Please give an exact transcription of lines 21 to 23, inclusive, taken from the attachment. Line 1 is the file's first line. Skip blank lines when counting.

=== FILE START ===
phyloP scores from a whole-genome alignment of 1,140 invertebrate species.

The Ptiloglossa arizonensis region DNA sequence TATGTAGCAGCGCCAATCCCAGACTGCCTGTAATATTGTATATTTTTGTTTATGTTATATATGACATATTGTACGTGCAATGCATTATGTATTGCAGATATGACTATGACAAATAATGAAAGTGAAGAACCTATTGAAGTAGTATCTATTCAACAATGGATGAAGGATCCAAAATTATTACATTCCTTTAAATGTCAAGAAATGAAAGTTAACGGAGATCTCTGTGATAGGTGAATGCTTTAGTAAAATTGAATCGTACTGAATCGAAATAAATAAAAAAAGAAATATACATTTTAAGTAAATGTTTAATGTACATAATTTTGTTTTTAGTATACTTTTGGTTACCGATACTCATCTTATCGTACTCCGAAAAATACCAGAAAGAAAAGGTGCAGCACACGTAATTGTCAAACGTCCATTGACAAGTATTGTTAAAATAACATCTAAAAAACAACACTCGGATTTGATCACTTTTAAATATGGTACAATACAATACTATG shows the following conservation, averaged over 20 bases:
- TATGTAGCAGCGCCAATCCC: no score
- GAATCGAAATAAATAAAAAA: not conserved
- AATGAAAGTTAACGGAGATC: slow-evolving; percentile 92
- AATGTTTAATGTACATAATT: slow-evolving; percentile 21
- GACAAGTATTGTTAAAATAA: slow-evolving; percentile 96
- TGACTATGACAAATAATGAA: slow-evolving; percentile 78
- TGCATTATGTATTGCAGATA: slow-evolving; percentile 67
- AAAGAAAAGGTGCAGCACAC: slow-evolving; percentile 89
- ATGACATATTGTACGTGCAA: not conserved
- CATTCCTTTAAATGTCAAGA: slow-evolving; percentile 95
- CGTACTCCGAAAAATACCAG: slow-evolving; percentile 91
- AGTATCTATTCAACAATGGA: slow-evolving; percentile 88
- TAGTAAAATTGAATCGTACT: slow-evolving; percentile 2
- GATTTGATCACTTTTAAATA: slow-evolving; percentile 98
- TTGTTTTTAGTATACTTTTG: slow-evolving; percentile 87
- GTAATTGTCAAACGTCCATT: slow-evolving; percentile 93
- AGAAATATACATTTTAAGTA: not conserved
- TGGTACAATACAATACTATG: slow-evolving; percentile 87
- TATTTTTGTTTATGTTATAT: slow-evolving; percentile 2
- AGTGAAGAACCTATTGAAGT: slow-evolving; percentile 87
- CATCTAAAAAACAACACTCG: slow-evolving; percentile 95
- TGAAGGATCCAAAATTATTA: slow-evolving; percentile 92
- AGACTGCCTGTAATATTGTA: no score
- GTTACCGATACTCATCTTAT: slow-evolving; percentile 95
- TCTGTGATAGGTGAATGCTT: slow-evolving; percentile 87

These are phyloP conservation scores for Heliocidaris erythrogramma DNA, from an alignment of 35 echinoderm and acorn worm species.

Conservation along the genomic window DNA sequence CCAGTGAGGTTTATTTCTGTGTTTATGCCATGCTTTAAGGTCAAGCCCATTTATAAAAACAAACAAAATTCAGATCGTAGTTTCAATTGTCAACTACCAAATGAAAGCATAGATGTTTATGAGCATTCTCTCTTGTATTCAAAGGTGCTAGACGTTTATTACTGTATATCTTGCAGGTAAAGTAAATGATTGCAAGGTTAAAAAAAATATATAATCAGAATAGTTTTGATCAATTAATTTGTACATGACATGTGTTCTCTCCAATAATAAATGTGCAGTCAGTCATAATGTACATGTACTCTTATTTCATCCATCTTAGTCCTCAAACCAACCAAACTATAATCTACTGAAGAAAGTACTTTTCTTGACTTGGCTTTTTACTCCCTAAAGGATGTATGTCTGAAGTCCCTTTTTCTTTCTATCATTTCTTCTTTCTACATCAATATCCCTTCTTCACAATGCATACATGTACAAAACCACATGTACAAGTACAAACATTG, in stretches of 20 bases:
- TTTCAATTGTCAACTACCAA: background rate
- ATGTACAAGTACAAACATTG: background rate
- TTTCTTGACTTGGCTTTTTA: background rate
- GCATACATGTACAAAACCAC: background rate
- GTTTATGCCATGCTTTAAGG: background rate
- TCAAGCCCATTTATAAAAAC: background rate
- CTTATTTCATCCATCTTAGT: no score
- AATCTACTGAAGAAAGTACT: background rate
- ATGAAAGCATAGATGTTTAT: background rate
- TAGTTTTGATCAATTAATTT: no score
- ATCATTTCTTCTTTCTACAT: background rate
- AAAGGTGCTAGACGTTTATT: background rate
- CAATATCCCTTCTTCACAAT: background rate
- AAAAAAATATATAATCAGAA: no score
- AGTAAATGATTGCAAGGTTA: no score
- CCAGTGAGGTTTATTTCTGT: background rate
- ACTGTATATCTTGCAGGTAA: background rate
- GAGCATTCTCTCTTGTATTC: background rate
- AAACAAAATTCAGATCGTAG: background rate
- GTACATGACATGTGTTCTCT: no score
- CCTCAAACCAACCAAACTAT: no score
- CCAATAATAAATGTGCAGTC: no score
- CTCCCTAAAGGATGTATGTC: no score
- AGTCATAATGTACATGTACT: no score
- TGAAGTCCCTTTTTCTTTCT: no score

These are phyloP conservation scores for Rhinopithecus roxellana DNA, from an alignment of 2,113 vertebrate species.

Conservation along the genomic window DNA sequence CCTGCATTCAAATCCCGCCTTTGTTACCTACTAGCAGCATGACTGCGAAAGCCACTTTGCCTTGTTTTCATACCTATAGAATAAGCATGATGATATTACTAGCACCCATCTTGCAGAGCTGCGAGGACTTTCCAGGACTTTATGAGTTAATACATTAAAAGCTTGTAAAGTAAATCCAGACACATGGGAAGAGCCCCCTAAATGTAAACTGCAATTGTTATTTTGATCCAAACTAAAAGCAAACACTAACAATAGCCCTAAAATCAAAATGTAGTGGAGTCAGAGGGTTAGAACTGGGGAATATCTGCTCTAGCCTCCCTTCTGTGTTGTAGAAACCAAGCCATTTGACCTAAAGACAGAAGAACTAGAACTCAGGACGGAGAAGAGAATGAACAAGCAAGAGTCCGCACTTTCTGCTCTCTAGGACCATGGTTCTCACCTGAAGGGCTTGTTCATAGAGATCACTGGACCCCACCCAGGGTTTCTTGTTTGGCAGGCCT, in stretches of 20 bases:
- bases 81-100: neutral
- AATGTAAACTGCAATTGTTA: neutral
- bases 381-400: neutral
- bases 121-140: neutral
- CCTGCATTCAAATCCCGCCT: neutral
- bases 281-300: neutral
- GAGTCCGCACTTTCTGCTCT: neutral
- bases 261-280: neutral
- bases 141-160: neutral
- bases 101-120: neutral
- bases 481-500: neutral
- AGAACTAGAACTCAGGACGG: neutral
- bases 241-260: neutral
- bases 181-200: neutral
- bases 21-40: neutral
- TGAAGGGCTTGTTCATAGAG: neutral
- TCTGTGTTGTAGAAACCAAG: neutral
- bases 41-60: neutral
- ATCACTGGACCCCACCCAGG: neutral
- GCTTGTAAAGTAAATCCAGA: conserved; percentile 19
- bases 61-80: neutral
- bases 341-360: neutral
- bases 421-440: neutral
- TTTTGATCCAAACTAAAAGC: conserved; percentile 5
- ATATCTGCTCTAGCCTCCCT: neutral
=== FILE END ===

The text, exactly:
- TATTTTTGTTTATGTTATAT: slow-evolving; percentile 2
- AGTGAAGAACCTATTGAAGT: slow-evolving; percentile 87
- CATCTAAAAAACAACACTCG: slow-evolving; percentile 95